Wednesday, December 07, 2005

Canada's Louise Arbour: "No Exceptions to the Ban on Torture"

I love this woman :) From 1999-2004, Louise Arbour served as a Justice on The Supreme Court of Canada. Since then, she has served as UN High Commissioner for Human Rights. Here are some excerpts from Arbour's Tuesday op-ed in the Int. Herald Trib., "No Exceptions to the Ban on Torture:" {emphasis mine}
The absolute ban on torture, a cornerstone of the international human rights edifice, is under attack. The principle we once believed to be unassailable - the inherent right to physical integrity and dignity of the person - is becoming a casualty of the so-called war on terror.
[...] imminent or clear dangers at times permit limitations on certain rights. The right to be free from torture and cruel, inhuman or degrading treatment is not one of these. This right may not be subject to any limitation, anywhere, under any condition. [...] Particularly insidious are moves to water down or question the absolute ban on torture, as well as on cruel, inhuman or degrading treatment. Governments in several countries are claiming that established rules do not apply anymore: that we live in a changed world. They argue that this justifies a lowering of the bar as to what constitutes permissible treatment of detainees. An illegal interrogation technique, however, remains illegal whatever new description a government might wish to give it.
[...] The trend of seeking "diplomatic assurances" allegedly to overcome the risk of torture is very troubling. The international legal ban on torture prohibits transferring persons - no matter what their crime or suspected activity - to a place where they would be at risk of torture and other ill-treatment (the non-refoulement obligation).
Faced with the option of deporting terrorism suspects and others to countries where the risk of torture is well documented, some governments, in particular in Europe and in North America, purport to overcome that risk by seeking diplomatic assurances that torture and cruel, degrading or inhuman treatment will not be inflicted. There are many reasons to be skeptical about the value of those assurances. If there is no risk of torture in a particular case, they are unnecessary and redundant. If there is a risk, how effective are these assurances likely to be?
But the problem runs deeper. The fact that some governments conclude legally nonbinding agreements with other governments on a matter that is at the core of several legally binding UN instruments threatens to empty international human rights law of its content. Diplomatic assurances create a two-class system among detainees, attempting to provide for a special bilateral protection regime for a selected few and ignoring the systematic torture of other detainees, even though all are entitled to the equal protection of existing UN instruments.
Let me turn to my second concern. An unknown number of "war on terror" detainees are alleged to be held in secret custody in unknown locations. Holding people in secret detention, with the detainee's fate or whereabouts, or the very fact of their detention, undisclosed, amounts to "disappearance," which in and of itself has been found to amount to torture or ill-treatment of the disappeared person or of the families and communities deprived of any information about the missing person. Furthermore, prolonged incommunicado detention or detention in secret places facilitates the perpetration of torture and other cruel, inhuman or degrading treatment. [...] Recourse to torture and degrading treatment exposes those who commit it to civil and criminal responsibility and, arguably, renders them vulnerable to retaliation.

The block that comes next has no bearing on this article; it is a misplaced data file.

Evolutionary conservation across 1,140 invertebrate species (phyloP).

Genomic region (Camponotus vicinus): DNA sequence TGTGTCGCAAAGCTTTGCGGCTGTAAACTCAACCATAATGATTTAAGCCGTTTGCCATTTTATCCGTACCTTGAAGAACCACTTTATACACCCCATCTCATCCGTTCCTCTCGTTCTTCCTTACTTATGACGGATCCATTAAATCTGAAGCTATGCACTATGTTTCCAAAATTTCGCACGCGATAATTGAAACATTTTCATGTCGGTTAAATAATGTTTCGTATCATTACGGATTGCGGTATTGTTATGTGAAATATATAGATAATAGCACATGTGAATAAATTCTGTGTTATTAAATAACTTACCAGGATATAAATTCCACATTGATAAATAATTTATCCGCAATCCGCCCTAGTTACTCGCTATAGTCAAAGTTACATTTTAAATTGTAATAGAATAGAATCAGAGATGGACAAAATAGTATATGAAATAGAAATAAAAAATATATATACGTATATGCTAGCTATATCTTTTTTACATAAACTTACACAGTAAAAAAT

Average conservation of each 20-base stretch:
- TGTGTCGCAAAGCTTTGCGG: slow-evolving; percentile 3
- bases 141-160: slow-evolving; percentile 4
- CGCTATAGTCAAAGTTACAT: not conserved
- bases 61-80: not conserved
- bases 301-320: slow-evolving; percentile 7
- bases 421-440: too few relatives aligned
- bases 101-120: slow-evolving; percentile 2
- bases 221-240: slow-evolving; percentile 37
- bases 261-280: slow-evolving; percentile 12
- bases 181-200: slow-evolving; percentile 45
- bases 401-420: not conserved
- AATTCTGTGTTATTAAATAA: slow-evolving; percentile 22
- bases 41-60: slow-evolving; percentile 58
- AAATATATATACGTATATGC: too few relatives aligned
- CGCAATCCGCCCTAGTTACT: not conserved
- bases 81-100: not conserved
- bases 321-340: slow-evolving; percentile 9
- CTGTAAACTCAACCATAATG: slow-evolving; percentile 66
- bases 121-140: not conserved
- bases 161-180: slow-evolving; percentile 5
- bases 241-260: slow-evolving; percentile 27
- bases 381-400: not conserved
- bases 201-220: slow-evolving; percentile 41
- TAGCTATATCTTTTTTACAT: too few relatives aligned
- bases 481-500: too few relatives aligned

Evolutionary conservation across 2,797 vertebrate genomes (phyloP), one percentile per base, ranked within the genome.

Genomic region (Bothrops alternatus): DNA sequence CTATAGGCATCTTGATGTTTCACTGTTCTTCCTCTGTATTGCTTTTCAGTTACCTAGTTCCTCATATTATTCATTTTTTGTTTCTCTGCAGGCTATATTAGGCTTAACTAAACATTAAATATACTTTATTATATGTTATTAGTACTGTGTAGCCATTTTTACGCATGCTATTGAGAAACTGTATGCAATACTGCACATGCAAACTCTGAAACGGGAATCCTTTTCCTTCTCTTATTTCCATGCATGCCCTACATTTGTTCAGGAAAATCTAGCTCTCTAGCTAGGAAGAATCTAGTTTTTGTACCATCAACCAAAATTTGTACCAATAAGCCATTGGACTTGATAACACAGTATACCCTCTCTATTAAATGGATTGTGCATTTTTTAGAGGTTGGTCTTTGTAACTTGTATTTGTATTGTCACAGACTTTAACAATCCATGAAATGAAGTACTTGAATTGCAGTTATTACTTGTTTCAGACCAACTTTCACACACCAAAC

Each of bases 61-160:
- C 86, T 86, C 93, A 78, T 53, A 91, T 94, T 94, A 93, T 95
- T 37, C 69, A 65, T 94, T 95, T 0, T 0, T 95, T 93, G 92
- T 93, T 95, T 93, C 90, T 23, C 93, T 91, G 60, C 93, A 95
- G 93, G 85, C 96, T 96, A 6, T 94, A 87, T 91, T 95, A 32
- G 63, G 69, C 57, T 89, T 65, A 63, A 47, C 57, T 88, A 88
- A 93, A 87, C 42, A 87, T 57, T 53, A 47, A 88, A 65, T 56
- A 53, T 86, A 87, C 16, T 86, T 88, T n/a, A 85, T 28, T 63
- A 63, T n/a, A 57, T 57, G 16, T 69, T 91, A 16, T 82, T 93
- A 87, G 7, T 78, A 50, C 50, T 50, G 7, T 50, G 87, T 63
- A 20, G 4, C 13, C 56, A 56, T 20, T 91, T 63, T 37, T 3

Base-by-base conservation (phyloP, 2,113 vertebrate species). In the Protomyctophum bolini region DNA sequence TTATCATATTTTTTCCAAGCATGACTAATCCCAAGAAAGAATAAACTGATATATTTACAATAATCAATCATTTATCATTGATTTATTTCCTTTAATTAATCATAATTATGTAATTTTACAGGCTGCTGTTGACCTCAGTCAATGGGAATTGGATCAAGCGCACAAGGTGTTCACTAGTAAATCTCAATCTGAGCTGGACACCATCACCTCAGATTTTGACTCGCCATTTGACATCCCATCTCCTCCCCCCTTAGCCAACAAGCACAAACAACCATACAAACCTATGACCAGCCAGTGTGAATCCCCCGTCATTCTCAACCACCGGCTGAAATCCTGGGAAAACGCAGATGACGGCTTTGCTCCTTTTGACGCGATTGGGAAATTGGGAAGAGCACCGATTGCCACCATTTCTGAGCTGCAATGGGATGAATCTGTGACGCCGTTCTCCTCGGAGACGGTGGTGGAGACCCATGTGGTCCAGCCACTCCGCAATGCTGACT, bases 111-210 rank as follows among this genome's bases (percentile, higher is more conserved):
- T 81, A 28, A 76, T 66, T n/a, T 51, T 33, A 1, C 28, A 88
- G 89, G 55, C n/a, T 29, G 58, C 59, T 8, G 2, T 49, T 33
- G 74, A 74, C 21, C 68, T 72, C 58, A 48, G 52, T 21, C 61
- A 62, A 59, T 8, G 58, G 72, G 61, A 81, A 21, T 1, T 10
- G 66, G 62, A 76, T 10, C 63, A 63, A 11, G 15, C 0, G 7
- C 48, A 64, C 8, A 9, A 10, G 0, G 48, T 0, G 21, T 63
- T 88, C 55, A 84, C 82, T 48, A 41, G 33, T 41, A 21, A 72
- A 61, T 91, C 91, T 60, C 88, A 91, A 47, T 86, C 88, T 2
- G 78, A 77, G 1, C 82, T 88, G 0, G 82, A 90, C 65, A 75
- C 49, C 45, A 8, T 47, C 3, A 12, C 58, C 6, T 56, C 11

Bravo, Madame Arbour :) To learn more about Louise Arbour and her work, please check-out this 2004 interview with Carole MacNeil (CBC Sunday). There is also a bio-pic movie, expected to air on CTV in 2006. "Hunt For Justice: The Louise Arbour Story" will recount Arbour's involvement in attempting to bring Bosnian war criminals to justice (starring Wendy Crewson, William Hurt and the guy from the Big Fat Greek Wedding movie).

1 Comments:

Anonymous Anonymous said...

Read what Rush says, and I agree....Last week I told you about Louise Arbour, UN High Commissioner for Human Rights, who accused America of undermining a worldwide torture ban, and of weakening human rights around the world. She blamed America for eroding “the inherent right to physical integrity and dignity,” which she claimed is a casualty of the “so-called” war on terror. Arbour also criticized America for holding prisoners in secret detention centers, which she labeled “a form of torture.” But she praised “past U.S. leadership.” Translation: the Clinton Administration.

Well, America’s UN ambassador, John Bolton, responded. He called it “illegitimate for an international civil servant to second-guess the conduct that we’re engaged in the war on terror, with nothing more as evidence than what she reads in the newspapers.” Well, this infuriated UN Secretary General Kofi Annan. AP reports that “in a rare rebuke of a UN ambassador,” Annan announced plans to call Ambassador Bolton to the woodshed. Annan’s spokesman made it clear that Kofi supports the asinine comments of his High Commissioner.

As I said last week, we might not be in Iraq now — if the UN had done its job, instead of looting Iraq with Kofi’s corrupt Oil-for-Food program. Or if the Clinton Administration had defended America from terrorists just once instead of defending their boss from his intern’s stained dress.

Mr. Anan, I offer you the same diplomacy I offered your High Commissioner. From the people of America, to both of you: place your terrorist-appeasing lips on the collective American posterior and kiss it. Twice.

12/13/2005 12:30 PM  

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